Quality standards are very high in carriage manufacturing, due to the fact, that the visual quality impression is highly
relevant for the purchase decision for the customer. In carriage parts even very small dents can be visible on the
varnished and polished surface by observing reflections. The industrial demands are to detect these form errors on the
unvarnished part. In order to meet the requirements, a stripe projection system for automatic recognition of waviness
and form errors is introduced<sup>1</sup>. It bases on a modified stripe projection method using a high resolution line scan camera.
Particular emphasis is put on achieving a short measuring time and a high resolution in depth, aiming at a reliable
automatic recognition of dents and waviness of 10 μm on large curved surfaces of approximately 1 m width. The
resulting point cloud needs to be filtered in order to detect dents. Therefore a spatial filtering technique is used. This
works well on smoothly curved surfaces, if frequency parameters are well defined. On more complex parts like
mudguards the method is restricted by the fact that frequencies near the define dent frequencies occur within the surface
as well. To allow analysis of complex parts, the system is currently extended by including 3D CAD models into the
process of inspection. For smoothly curved surfaces, the measuring speed of the prototype is mainly limited by the
amount of light produced by the stripe projector. For complex surfaces the measuring speed is limited by the time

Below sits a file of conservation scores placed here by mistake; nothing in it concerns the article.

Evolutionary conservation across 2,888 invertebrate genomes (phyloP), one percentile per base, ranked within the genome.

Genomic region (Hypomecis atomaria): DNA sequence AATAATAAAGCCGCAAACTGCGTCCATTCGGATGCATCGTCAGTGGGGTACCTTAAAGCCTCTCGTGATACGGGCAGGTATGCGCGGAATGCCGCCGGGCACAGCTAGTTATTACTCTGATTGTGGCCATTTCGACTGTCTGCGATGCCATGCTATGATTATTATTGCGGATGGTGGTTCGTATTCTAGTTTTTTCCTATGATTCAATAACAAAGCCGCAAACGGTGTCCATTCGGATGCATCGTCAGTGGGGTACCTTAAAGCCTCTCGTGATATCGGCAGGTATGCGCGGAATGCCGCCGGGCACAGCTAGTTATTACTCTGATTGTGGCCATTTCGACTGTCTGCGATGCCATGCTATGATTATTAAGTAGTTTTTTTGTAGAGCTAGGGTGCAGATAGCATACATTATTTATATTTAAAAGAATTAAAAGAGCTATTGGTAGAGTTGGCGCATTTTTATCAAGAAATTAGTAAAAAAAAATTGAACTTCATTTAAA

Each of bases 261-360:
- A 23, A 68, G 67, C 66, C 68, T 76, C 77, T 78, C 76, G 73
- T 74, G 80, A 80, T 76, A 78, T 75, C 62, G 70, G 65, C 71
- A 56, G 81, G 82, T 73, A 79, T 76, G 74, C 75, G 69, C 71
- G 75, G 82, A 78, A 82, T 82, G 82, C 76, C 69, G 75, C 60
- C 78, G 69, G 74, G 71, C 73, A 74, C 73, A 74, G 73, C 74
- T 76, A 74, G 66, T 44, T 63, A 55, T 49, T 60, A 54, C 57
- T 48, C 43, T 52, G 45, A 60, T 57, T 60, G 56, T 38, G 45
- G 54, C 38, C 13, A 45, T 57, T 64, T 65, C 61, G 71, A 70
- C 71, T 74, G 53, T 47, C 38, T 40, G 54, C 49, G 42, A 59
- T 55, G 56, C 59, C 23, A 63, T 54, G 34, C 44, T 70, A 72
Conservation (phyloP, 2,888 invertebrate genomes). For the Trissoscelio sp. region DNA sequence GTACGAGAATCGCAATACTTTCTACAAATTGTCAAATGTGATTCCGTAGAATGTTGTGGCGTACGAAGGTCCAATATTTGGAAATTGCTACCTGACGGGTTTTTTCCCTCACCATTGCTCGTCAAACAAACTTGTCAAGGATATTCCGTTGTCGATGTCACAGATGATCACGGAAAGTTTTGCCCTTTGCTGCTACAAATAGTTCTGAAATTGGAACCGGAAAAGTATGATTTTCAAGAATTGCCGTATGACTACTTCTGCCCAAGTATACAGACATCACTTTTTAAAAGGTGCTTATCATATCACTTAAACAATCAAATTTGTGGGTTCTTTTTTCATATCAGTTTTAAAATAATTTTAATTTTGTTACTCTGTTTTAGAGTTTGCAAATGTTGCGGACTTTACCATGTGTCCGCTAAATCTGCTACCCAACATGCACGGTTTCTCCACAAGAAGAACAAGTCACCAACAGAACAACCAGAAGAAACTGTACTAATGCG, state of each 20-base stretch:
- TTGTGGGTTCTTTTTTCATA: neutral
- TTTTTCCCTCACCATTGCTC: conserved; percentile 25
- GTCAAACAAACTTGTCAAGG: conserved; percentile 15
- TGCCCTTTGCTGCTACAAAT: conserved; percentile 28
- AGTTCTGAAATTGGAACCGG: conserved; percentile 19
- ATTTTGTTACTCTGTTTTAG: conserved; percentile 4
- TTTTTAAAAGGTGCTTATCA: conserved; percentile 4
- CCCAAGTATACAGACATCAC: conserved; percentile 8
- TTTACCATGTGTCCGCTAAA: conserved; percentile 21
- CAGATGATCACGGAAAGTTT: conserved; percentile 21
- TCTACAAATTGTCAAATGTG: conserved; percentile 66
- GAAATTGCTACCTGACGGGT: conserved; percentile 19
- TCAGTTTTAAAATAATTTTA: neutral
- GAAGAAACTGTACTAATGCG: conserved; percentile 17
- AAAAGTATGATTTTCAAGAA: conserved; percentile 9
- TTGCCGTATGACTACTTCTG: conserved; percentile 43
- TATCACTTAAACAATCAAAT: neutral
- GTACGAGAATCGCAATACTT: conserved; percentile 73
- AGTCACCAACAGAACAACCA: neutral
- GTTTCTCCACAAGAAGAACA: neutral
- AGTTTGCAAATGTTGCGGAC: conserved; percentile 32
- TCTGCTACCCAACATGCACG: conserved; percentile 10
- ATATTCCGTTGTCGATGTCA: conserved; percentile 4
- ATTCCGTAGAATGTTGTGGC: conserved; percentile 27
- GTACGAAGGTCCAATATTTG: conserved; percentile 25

consuming matching process. Currently, the development focuses on the improvement of the measuring speed.
Hip and knee prostheses are complex products with high quality standards. The aim is to reproduce the behavior of a natural joint. This can be achieved by using a hard and a soft component. The research project "Optical Geometry Acquisition of Medical Implants and Prostheses", short "OptiGIP", explores methods for an automated quality assurance included in the production chain of these components. The approach is divided in two sections, a three dimensional and a two dimensional measurement technique. First a stripe projection method is used to produce a three dimensional model of the component. This model can be used to verify the geometry of the component. Furthermore it enables a new examination method, the Model-Based RSA, which is used to explore the effect of loosening. A late loosening of the components within the bones is the most important quality criterion for a successful implantation. The second part of described measurement method aims at a reduction of an early loosening of the prosthesis. Even very small scratches on the prosthesis's surface can have an impact on an early loosening because of friction between the soft and hard surface. Scratches produce bigger particles of the soft component than an undamaged surface would do. Recent research activities show that these bigger particles have an influence on an early loosening mechanism. The two-dimensional measurement checks the quality of the surface of the hard component of the implant. The approach is to use an extended dark field method. The prosthesis is illuminated from various angles producing a sequence of images. These images are filtered to distinguish between reflections from scratches and direct reflections. A combination of the filtered images shows the scratches.